The VikAPL Experience – October 2000
Where and Why
The idea of VikAPL was born early in 2000, rested for a while and was crystallised at Berlin, when it became clear that there was a real demand for a short, workshop-based gathering for the Scandic APL community. In part this was to share some of the Berlin material with a wider APL audience which had been unable to afford to take a full week out in July, and in part it was a desire to explore technical (rather than academic) issues in significant depth.
Accordingly Insight Systems (Helene Boesen did the bulk of the organisation) yielded to the pressure to set something up, and collared Pete Donnelly, Adrian Smith and Conrad Hoesle-Kienzlen who ‘volunteered’ to do the actual talking bit. The hope was to get around 25 attendees, and the realistic target was 20. Maybe the Millenium Dome could learn something here? Helene had to close the doors on late-comers when the numbers reached 40 and the capacity of the seminar rooms was clearly going to be exceeded.
Gilleleje at Dawn
The venue was excellent, the price very reasonable, the company good (as always at APL gatherings) and the social programme unbeatable (see below!). The meeting took place at the Gilleleje Holiday Centre which consisted of a central ‘hub’ housing the restaurant, sauna, bar, and seminar rooms – and a scattered collection of chalets distributed amongst the sand-dunes along the nearby coast. A brisk half-mile walk to breakfast does wonders to ensure the audience is awake for that 9:00am start!
The scheduling allowed for one full day on the Thursday (with an optional late arrival the night before) and most of the day following, after which many of the delegates retreated to the Hotel Hamlet in Helsingør for the Friday and Saturday nights (the reduced cost of the flight more than paid for the extra stopover time). As always, much useful work was done out of hours, especially as we ate together on the Friday night also.
Presentations and Seminars
I was much too involved in preparing and presenting material to be able to take good notes here! I believe I scored a hit with my impression of a flock of birds on the Heathrow runway when faced with a change of wind direction (and hence oncoming Jumbo-jets) – this was actually introducing a serious example of graphics and data-analysis as part of Adrian’s Causeway seminar! Pete Donnelly took us through the mechanics of setting up the Dyalog DLL as an in-process OLE server (improving steadily in Dyalog Version 9, and very easy to run from an ASP script in a web-server) and Conrad showed us a strategy for replicating the mainframe interface using TCP/IP and an AP124-style engine.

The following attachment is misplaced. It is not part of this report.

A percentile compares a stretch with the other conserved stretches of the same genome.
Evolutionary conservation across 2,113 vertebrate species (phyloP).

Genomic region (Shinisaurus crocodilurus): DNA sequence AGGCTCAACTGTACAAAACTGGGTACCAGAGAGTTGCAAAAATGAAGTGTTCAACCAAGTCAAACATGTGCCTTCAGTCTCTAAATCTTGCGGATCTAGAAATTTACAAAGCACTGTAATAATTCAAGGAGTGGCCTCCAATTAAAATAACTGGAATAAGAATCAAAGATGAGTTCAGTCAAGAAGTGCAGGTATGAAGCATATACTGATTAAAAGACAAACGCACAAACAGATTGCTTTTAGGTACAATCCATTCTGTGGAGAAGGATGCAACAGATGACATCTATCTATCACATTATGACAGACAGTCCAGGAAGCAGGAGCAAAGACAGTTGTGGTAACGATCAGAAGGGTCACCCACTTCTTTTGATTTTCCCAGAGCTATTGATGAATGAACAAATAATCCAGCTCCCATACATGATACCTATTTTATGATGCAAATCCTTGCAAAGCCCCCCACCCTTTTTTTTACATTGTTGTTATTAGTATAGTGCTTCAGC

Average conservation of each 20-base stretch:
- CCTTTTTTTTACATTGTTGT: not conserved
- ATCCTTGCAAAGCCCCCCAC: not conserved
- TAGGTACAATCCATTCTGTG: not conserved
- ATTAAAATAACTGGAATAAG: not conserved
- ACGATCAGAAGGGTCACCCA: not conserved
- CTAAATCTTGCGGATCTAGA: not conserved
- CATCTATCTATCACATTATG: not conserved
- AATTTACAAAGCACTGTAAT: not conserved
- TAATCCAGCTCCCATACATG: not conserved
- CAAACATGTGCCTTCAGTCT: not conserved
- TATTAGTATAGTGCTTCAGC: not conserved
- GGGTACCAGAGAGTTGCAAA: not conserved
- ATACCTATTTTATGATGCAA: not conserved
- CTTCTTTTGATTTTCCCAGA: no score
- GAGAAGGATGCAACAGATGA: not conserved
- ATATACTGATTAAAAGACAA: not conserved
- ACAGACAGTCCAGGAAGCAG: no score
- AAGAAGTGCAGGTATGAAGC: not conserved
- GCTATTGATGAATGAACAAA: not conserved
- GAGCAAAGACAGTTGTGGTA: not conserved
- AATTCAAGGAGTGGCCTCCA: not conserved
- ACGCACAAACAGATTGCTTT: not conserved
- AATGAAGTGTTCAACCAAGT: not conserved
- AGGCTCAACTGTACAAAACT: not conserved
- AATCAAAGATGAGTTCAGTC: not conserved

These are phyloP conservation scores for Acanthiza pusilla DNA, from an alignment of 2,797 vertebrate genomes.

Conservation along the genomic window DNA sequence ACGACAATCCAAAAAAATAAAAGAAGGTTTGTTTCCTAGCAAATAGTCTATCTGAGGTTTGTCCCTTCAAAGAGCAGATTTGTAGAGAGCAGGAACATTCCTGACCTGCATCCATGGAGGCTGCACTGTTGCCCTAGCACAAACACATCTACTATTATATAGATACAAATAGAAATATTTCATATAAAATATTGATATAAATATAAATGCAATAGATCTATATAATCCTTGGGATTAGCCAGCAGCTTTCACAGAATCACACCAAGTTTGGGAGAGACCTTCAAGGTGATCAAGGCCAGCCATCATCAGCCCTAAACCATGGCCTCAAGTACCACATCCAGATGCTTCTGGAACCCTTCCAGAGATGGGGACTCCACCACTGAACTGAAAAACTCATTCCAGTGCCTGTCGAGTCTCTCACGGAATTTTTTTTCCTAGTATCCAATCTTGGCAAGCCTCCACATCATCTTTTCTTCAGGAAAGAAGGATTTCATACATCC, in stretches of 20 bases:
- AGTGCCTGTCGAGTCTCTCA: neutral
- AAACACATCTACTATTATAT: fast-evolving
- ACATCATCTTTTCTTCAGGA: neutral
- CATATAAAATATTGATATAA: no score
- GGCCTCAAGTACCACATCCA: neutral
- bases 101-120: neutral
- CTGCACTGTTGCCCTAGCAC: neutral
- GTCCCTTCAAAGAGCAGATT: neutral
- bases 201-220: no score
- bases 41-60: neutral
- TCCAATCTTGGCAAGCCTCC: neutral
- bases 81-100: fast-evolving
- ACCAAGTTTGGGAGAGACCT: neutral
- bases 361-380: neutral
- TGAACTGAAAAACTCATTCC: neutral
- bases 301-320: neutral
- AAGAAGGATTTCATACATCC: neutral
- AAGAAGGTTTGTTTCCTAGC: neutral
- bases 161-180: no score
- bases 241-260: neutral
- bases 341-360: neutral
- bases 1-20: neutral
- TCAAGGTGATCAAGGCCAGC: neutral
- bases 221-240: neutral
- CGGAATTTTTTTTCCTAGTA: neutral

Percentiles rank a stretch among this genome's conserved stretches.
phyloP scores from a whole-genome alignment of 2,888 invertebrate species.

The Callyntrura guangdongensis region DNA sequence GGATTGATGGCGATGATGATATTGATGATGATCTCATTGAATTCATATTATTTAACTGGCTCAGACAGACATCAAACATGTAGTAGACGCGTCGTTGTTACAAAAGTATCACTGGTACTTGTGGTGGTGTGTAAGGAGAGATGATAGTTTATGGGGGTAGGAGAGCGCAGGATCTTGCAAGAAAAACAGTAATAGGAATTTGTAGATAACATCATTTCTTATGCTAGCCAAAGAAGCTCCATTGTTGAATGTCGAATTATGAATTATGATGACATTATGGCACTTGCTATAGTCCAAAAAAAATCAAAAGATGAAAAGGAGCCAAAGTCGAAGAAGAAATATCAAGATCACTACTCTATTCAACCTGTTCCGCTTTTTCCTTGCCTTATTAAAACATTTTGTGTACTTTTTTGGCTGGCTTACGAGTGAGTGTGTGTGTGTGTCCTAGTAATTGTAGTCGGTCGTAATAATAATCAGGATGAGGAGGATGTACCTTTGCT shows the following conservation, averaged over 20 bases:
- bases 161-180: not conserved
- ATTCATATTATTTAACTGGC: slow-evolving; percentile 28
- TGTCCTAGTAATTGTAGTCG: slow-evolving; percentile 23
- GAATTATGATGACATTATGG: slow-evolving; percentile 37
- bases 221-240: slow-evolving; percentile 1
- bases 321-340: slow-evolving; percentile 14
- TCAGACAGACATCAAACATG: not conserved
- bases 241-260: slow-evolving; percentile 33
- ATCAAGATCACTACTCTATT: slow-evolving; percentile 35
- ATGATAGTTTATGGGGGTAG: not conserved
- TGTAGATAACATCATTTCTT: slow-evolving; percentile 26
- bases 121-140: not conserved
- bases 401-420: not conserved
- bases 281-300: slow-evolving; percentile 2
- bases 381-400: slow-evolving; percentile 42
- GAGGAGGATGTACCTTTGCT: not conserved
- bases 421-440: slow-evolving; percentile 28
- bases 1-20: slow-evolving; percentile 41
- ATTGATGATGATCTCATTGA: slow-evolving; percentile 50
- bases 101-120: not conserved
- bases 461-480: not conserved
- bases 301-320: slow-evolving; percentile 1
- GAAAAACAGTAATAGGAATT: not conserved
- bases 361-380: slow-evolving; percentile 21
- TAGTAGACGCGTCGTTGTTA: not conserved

Pete Donnelly showing Dyalog 9 as an OLE Server
The other two Causeway seminars were relocated to the downstairs bar (actually a rather good venue) where the primary focus was on documentation development with the originally-titled ‘HelpStuf’ application. I have been using this for many years to build help-files and large slabs of the website, as well as the paper manuals. Every time I think I may have finished it (to the point where it is stable enough to sell safely) something unexpected comes along and I start bolting on new stuff. Last year it was the new-format ‘compiled HTML’ files – myhelp.CHM – and this year it is the near-universal support for CSS-style sheets. I would very much like to do PDFs as a native format, but it is still unclear whether this is a viable long-term option or if HTML will overtake it soon.